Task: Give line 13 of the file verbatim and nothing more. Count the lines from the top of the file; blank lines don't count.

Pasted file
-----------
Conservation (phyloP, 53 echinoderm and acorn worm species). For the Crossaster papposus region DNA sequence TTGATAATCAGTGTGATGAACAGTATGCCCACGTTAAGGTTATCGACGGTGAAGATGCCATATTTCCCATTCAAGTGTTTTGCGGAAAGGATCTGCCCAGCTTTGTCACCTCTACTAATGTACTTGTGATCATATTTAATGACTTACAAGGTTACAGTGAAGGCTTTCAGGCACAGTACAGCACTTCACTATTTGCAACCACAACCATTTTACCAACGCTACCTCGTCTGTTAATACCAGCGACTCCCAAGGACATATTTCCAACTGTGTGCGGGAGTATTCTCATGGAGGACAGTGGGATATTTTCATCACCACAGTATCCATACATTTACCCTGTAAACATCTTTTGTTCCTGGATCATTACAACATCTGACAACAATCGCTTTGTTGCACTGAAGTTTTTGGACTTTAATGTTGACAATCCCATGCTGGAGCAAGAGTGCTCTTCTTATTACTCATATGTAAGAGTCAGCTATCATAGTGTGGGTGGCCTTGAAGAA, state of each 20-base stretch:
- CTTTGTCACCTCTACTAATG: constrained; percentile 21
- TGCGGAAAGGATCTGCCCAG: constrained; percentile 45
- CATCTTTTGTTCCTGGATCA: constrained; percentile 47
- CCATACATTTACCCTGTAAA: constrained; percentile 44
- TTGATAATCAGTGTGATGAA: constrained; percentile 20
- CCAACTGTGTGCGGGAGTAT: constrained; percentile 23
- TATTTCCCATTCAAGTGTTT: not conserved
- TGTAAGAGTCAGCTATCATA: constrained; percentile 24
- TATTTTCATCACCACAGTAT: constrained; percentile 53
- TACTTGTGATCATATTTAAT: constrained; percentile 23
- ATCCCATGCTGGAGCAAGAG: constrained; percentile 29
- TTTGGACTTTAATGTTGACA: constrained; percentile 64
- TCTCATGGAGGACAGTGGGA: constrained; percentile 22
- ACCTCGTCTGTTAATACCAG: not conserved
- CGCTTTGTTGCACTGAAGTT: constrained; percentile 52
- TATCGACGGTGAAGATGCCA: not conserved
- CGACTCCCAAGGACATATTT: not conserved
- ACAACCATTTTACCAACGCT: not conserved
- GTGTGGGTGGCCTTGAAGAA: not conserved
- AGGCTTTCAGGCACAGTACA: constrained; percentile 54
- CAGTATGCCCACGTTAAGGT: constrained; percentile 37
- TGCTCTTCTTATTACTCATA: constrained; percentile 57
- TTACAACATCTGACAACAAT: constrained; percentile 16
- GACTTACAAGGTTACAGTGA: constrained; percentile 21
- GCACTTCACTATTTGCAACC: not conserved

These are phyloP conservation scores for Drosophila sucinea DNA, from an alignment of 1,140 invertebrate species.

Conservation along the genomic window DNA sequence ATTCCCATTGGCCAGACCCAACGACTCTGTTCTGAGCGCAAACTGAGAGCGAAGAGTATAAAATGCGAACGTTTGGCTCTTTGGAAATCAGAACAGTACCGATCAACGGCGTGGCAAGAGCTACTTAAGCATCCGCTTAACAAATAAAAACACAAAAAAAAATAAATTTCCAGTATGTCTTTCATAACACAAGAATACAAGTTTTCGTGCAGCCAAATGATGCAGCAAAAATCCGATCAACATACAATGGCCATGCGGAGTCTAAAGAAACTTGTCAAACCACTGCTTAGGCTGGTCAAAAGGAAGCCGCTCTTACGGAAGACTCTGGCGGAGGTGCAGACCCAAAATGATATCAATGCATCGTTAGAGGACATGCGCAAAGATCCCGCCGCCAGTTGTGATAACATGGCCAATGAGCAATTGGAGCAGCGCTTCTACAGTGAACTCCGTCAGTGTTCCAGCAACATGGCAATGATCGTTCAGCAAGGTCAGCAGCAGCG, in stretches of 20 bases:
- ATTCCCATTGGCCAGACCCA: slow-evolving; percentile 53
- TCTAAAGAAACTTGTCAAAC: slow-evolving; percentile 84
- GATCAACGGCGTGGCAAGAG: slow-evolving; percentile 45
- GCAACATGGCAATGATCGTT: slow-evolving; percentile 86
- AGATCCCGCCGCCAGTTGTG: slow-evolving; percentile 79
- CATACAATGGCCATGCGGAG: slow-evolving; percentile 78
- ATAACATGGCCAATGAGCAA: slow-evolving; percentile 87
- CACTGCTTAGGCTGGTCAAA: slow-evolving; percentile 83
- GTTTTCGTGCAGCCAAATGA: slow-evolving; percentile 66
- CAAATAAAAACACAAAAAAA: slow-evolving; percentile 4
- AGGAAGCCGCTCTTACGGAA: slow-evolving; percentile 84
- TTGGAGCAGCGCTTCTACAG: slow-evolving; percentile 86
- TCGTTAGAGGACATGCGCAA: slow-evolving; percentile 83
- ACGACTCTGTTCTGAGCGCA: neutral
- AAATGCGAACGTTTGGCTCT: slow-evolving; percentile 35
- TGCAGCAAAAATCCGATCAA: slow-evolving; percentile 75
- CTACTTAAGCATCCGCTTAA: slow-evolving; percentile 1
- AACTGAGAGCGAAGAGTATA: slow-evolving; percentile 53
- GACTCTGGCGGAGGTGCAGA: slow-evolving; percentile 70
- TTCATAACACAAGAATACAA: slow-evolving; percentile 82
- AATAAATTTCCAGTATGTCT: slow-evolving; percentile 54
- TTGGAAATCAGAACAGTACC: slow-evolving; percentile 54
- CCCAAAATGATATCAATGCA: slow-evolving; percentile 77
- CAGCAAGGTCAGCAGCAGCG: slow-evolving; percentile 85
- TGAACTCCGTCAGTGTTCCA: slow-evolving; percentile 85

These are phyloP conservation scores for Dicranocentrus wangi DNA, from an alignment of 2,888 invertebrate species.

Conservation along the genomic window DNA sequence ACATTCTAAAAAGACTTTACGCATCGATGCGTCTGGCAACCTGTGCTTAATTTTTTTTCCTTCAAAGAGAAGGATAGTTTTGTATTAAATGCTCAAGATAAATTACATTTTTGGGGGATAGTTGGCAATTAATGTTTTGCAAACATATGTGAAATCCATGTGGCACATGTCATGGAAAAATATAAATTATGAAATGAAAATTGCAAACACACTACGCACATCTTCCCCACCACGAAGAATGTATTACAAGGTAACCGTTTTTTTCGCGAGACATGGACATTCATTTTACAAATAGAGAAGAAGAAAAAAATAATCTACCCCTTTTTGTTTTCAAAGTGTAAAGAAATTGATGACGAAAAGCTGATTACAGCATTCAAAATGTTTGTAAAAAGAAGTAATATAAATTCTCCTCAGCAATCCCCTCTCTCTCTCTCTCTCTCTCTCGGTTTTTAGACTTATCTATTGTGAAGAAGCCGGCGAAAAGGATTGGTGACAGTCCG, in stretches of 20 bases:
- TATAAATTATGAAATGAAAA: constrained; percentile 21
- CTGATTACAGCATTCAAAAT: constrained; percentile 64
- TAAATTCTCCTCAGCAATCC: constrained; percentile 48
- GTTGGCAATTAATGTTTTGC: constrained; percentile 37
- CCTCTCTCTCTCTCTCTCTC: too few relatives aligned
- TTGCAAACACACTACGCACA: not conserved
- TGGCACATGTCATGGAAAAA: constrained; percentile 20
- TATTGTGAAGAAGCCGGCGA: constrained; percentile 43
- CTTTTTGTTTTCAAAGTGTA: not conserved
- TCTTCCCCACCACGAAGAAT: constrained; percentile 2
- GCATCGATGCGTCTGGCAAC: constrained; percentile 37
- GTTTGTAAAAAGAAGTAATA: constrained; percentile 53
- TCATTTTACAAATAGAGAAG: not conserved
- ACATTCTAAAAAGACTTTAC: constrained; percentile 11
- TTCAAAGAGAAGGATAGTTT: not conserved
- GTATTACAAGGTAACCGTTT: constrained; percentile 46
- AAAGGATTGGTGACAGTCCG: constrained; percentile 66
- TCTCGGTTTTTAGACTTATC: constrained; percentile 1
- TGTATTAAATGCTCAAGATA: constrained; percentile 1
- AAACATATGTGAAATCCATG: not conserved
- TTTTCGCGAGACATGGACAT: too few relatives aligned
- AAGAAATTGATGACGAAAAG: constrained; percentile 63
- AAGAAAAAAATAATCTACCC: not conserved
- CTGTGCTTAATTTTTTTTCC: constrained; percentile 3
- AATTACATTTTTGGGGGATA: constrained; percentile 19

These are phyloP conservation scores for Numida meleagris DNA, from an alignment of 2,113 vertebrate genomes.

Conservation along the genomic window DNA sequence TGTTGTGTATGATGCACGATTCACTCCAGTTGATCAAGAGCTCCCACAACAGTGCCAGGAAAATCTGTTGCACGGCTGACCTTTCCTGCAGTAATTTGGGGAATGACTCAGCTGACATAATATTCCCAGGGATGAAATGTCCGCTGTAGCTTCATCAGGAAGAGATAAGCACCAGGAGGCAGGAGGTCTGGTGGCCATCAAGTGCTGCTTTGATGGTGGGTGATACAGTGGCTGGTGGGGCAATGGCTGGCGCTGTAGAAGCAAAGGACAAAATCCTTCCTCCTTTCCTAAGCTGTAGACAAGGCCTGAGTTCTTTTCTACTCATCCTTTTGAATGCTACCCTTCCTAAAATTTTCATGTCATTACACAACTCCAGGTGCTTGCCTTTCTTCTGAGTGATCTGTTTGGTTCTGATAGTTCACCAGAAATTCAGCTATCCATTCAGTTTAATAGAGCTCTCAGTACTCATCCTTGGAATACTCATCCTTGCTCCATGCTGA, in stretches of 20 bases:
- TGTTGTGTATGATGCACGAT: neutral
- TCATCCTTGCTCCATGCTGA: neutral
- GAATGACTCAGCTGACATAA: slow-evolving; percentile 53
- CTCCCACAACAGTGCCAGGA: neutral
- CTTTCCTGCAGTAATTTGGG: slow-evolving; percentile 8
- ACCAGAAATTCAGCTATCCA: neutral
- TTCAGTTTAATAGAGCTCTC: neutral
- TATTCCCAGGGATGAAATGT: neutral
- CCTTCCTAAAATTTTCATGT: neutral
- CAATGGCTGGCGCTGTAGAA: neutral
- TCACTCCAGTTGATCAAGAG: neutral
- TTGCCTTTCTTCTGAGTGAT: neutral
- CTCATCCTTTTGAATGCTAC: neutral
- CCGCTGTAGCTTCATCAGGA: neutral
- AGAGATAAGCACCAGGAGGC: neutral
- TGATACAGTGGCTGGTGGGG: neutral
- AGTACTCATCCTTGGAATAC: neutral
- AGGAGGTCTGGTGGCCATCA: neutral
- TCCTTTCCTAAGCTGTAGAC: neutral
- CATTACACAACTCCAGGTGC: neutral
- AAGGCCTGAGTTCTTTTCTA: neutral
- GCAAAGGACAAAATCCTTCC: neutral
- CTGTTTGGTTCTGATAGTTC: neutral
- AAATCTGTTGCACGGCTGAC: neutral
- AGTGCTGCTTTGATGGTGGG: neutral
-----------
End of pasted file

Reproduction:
- TTTGGACTTTAATGTTGACA: constrained; percentile 64